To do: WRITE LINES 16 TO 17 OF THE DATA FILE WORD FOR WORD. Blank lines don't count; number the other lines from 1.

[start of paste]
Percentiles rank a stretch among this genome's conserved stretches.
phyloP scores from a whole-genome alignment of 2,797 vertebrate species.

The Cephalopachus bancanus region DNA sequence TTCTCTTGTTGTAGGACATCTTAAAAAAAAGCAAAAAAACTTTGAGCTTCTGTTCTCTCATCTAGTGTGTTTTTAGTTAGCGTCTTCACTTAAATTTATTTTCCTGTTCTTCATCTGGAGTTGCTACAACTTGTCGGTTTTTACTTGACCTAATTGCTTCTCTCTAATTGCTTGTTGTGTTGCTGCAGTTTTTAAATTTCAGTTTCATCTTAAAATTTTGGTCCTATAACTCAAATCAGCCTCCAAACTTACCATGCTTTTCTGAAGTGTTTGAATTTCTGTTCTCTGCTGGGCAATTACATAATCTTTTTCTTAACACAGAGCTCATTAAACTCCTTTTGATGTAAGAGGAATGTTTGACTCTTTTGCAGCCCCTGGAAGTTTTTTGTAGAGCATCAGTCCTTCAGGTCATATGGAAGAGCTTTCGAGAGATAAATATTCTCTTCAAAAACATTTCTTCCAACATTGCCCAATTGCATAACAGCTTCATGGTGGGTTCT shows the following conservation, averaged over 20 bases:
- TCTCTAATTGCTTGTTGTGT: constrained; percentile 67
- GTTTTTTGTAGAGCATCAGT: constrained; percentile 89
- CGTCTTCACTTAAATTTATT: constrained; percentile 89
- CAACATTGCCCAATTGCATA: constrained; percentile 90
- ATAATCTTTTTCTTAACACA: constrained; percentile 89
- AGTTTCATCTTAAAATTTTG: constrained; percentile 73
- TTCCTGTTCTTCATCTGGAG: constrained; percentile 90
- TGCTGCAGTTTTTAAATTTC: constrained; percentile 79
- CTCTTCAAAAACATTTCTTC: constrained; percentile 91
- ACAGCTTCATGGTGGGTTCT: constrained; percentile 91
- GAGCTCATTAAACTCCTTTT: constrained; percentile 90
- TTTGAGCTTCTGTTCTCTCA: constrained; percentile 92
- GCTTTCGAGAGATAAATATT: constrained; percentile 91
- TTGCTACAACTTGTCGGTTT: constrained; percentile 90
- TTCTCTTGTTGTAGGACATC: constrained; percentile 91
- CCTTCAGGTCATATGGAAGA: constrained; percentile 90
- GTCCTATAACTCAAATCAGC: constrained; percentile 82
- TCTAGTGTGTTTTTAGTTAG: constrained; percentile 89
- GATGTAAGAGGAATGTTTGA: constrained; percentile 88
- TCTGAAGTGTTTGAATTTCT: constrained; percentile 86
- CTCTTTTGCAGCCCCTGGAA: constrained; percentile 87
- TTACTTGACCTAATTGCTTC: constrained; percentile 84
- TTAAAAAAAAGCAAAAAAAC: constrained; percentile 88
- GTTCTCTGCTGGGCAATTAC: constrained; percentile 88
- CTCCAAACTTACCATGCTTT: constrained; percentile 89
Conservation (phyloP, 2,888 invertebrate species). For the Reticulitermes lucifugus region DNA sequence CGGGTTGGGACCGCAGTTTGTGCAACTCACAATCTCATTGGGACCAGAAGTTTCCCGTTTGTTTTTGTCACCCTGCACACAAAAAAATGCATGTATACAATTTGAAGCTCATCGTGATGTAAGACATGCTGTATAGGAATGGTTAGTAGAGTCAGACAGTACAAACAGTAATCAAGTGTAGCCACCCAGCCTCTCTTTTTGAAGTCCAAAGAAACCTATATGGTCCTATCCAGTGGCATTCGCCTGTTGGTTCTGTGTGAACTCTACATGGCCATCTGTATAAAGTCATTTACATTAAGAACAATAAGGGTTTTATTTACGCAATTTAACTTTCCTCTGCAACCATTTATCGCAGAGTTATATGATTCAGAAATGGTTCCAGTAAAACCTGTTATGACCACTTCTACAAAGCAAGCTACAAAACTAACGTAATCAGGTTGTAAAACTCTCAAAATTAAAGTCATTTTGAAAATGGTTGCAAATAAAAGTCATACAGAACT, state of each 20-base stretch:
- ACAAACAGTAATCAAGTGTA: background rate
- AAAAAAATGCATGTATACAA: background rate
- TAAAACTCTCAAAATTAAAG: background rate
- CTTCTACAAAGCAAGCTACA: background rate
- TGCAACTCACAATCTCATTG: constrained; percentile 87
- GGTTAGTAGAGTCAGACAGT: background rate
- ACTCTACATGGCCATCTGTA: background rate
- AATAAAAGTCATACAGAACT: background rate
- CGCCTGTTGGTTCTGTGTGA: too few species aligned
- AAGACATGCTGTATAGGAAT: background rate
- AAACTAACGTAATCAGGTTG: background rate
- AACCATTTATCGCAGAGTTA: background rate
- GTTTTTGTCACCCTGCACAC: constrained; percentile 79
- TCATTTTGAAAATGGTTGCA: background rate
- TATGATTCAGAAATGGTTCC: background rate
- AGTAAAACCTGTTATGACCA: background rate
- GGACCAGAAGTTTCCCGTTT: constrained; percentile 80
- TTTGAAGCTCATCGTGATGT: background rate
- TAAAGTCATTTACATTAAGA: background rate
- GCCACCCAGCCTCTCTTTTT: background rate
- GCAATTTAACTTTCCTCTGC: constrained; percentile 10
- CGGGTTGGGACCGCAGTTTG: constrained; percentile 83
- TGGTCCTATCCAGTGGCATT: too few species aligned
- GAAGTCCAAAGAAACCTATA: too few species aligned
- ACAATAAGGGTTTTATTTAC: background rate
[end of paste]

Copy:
- GCTTTCGAGAGATAAATATT: constrained; percentile 91
- TTGCTACAACTTGTCGGTTT: constrained; percentile 90